There is a definite suggestion that the Republicans are going beyond the pale by challenging Obama for the presidency. The American Constitution may have proscribed presidential elections every four years but surely that was just because the Founding Fathers could not envisage a true embodiment of perfection taking that position. That, actually, is true: they could not envisage any human being, let alone a politician as an embodiment of true perfection and understood the need for a constitution that would or should control all of them. That is something President Obama and his supporters find hard to understand.
At this stage the outcome is unclear. The two candidates seem close and much depends on a few swing states as well as what the economic news might be in the next couple of months.
However, it seems certain that Mitt Romney's running mate, Paul Ryan is someone the GOP can be very pleased with, not least because he is a genuinely inspiring speaker, apparently without the constant aid of the teleprompter. His speech to the Republican National Convention caused ructions on both the right and the left, the first pleasurable, the second somewhat annoyed.
The reaction to it on this side of the Pond was muted, possibly because it was not clearly understood or because our hacks are embarrassed by a politician of apparent conviction. Gregor Peter Schmits of Der Spiegel had no doubts: he hated Ryan's speech and everything about Ryan. The man is more dangerous than Sarah Palin, still a highly influential lady, ever was. Really? Why?
Four years ago, Sarah Palin energized the Republicans with her convention speech. This year, it is Paul Ryan who has found a common cause with the party's grassroots. His stark brand of conservatism is bad news for the socially weak.Well, Heavens to Murgatroyd, as the great Snagglepuss used to say. Imagine that: a party leader or second to him who makes common cause with the party's grassroots. I am shocked, I tell you, shocked. As for the Romney-Ryan policy being bad for the socially weak, it comes as news to me that an economy in which unemployment is growing while the number of businesses is decreasing would be good for the socially weak.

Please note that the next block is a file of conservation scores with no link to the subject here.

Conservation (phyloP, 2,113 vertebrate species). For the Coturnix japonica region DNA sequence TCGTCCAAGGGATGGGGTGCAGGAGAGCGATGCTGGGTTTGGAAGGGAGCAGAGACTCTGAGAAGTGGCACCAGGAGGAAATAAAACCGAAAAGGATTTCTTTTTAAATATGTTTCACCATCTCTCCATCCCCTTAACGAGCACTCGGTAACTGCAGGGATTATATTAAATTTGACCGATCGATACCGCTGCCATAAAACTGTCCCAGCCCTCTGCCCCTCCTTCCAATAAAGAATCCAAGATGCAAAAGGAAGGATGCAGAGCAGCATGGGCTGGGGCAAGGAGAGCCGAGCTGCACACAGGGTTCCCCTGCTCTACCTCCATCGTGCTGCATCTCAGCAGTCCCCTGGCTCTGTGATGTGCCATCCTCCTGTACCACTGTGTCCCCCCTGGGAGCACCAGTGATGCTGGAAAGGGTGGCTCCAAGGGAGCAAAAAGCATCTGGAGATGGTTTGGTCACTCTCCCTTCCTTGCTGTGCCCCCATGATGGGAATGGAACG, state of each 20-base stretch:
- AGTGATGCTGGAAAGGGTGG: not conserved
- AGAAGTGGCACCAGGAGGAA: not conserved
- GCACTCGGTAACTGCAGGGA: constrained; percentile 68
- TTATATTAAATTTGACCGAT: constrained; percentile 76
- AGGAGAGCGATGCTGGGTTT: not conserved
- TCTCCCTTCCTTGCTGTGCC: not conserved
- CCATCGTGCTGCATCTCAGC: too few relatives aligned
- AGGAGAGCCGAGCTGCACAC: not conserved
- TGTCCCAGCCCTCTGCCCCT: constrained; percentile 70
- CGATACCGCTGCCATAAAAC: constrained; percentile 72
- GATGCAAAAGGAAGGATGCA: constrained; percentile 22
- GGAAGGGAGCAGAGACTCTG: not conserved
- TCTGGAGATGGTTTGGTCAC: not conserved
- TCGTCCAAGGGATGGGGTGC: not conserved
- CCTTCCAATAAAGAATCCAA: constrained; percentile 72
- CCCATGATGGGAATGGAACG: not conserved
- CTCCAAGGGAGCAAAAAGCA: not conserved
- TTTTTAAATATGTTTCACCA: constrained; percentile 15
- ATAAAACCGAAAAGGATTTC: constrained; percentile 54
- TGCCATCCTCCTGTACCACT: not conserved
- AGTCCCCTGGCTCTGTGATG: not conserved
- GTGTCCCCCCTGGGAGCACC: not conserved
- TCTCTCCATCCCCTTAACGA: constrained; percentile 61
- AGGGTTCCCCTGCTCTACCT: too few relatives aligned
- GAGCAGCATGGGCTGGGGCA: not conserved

I have been told by people who actually read the Times that Ryan's speech was reported as wanting to slash government spending and to leave people without a safety net to the vagaries of the free market, which is not exactly true. It is true that Ryan talked about cutting government spending and encouraging people to build their own businesses and make their own money without government intervention. Whether that is what will happen if Romney wins in November is irrelevant. The point is that a supposedly conservative paper like the Times that even the very suggestion of self-reliance as opposed to reliance on the government is a bad thing and Ryan by articulating such thoughts of those who are likely to support the Republicans is clearly no better than King Herod.
Meanwhile, the Evening Standard, the freebie paper handed out at tube stations and street corners in London, has added its own little screed of hatred for the Republican nominees. It seems that not only Paul Ryan but Mitt Romney himself is also pandering to his party, which has become completely unelectable. It's not clear whether that is because Romney is pandering to it or the other way round. Then again, I recall the then American correspondent of the Standard, James Fenton assuring all and sundry that the Republicans were a joke and Obama had regained whatever popularity he may have lost about a week before the mid-term elections that gave the GOP the biggest landslide in history.
One thing we must be grateful for: there is no chance of any party leader in Britain or on the Continent of falling into the heinous error of listening to the members. .